March Madness was in full swing at the Atlanta sports bar, but fans huddled around the beer tap at their table —yes, at their table — were asking their own maddening question.
How could this be legal?
Georgia —a state that still bans residents from picking up a six-pack on Sundays — is home to a new system that lets diners pull their own beer at the table.
"It turns out the law supports it. It's the same as putting a pitcher of beer at the table, and it actually increases monitoring," says Jeff Libby, the 26-year-old who patented the system.
His concept is simple. Taps boasting two beer spouts are built into tables dotting Atlanta's swanky STATS sports bar. Each is hooked into a cooler of kegs in the bar's basement through a network of tubes and pipes.
To fly with state officials, serve-yourself beer had to include some built-in deterrents.
A waitress must first check IDs before turning on the tap. When the digital ticker counting each ounce hits 180 — or about three pitchers — the taps shut off until a server comes by to check on the table. Bigger parties keep servers running back and forth fairly often, while it's rarer for smaller groups to hit the limit.
Each tap has two spouts offering a selection of the bar's more than a dozen beers, including Miller Lite, Guiness Stout, Newcastle and a house brew called Numbers Ale. Customers can only pick which taps they get by reserving a private party table.
To use the taps, diners simply reach into the middle of the table and pull the lever to get as much — or as little — beer as they'd like. Meters and valves monitor the flow and instantly display how many ounces the table has tapped.
Of course, this unique system demands a new pricing scheme. Charging customers by the ounce instead of by the drink means that if a full pint of brew costs $4, a single ounce would only cost a quarter.
Libby promotes it as a way to cut down on serving time. It also allows restaurants to charge for every drop — even spillage or foam. And it lets some lighter or slower drinkers guzzle at their own pace.
"Sometimes you're with your husband and he drinks twice as fast as you _ and you can only down a quarter beer," complained 31-year-old Jennie Olshaske, nudging in her spouse's direction. Now, she said, she can pour as much — or as little — cold beer as she wants.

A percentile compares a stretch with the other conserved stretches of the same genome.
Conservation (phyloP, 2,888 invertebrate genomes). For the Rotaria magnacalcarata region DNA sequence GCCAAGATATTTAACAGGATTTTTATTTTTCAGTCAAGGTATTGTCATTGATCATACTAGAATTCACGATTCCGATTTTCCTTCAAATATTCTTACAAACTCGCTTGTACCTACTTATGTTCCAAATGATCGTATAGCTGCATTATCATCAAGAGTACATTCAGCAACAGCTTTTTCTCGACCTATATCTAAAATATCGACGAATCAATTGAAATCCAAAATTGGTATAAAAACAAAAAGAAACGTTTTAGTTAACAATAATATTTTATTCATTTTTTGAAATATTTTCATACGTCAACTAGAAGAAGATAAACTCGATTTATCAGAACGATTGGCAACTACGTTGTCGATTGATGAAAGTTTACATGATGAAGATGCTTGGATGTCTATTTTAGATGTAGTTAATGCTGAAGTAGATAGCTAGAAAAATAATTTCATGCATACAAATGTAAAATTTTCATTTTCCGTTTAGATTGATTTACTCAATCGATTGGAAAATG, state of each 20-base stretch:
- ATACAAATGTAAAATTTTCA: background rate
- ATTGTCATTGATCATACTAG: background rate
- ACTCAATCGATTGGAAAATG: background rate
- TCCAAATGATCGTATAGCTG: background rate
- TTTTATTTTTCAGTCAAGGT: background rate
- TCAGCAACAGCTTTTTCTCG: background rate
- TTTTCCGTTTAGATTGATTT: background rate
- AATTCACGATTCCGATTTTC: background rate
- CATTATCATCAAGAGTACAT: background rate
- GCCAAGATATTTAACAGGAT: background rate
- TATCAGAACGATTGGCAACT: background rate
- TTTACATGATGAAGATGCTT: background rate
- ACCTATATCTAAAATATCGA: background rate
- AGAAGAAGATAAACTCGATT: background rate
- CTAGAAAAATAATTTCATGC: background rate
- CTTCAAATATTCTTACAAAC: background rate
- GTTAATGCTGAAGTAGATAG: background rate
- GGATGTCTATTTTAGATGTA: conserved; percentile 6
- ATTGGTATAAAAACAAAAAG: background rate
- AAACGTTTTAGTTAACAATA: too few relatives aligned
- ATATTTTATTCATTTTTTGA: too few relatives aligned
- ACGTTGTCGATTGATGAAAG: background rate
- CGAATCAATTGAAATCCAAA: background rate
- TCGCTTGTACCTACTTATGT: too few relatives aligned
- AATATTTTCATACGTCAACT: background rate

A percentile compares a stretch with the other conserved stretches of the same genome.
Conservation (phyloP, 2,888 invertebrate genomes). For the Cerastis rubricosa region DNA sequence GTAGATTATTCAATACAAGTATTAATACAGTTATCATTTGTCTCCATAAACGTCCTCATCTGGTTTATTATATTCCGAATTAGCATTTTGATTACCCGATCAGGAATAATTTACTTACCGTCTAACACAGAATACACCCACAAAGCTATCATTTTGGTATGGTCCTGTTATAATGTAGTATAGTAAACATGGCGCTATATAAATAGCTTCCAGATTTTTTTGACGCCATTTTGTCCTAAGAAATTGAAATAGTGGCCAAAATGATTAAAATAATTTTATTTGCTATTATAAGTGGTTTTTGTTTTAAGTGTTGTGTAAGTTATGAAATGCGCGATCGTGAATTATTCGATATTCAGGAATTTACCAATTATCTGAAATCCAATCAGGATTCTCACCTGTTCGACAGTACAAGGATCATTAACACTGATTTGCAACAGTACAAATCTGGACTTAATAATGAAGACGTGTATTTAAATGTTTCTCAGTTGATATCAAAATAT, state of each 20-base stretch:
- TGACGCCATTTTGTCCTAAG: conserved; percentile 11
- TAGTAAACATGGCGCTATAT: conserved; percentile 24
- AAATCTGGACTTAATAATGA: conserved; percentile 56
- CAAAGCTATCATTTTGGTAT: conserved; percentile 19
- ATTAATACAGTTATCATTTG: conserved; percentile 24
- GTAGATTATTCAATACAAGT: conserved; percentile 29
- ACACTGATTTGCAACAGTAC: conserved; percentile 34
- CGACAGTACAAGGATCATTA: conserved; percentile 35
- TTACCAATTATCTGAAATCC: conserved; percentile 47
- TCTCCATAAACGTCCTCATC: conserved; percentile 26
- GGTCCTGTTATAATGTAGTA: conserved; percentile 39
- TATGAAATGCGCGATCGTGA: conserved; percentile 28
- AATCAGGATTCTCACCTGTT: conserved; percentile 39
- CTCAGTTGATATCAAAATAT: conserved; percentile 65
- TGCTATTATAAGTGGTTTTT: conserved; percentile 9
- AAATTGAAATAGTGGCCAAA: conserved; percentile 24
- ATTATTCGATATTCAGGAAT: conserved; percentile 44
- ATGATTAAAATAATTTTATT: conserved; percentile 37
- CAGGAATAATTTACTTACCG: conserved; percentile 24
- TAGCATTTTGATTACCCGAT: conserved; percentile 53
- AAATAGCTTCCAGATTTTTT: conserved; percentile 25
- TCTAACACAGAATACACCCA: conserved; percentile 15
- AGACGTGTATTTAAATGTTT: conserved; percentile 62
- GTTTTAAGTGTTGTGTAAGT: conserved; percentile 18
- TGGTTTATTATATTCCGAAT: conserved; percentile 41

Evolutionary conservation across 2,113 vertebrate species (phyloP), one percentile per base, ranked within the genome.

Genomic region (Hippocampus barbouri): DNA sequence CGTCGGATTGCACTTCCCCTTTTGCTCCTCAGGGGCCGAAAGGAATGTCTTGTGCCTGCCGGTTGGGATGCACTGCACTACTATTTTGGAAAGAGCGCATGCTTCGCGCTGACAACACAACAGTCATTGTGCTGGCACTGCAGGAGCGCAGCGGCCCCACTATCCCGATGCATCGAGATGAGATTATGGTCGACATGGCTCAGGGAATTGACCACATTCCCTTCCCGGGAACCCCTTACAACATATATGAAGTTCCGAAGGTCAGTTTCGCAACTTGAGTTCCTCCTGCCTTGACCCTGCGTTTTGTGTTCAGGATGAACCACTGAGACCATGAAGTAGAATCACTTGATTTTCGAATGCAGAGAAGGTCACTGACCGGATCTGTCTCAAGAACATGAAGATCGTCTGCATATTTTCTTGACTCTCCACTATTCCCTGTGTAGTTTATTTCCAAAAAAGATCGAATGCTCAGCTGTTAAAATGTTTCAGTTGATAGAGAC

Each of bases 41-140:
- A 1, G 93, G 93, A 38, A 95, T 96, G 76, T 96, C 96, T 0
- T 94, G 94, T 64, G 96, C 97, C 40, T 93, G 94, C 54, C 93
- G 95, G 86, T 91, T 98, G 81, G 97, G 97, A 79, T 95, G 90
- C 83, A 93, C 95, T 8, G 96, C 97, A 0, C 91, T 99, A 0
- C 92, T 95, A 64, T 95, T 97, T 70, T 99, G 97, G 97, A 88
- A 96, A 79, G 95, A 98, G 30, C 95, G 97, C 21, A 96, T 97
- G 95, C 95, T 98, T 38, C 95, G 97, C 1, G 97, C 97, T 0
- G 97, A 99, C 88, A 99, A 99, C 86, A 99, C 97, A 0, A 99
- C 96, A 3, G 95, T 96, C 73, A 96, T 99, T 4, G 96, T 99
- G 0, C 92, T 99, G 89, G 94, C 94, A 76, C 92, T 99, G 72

Libby came up with the idea for the table tender system while hanging out at a bar in South America that had personal taps.
When he returned to Georgia, the attorneys he hired to research state law found no fatal flaw that would kill the idea. Soon, he was pitching it to the state's Revenue Department as a way for restaurants to better monitor alcohol consumption.
They signed off on the plan, and he sold the first system to STATS —a three-story bar a stone's throw from the Georgia Dome — at a cost of $50,000 for about 30 table taps. He's now looking to expand, and has approval from the states of North Carolina, South Carolina and California.
At a table full of 20-something Michigan fans, there was a mix of fascination and head-shaking regret over the table taps. Why didn't they come up with the idea first?
"We were back home at Ann Arbor, and a friend came up with an idea to have a table taps. We all shot him down," groaned John DeLancey. "It's hard to believe it's legal."
At 25, DeLancey is a few years removed from the college keg parties — and it showed when he tentatively pulled the spout at his table. Golden beer came out in a rush, then fizz, then boos from his friends at the table.
Shaking off the foam, he smiled.
"My technique," he said, "is not what it once was."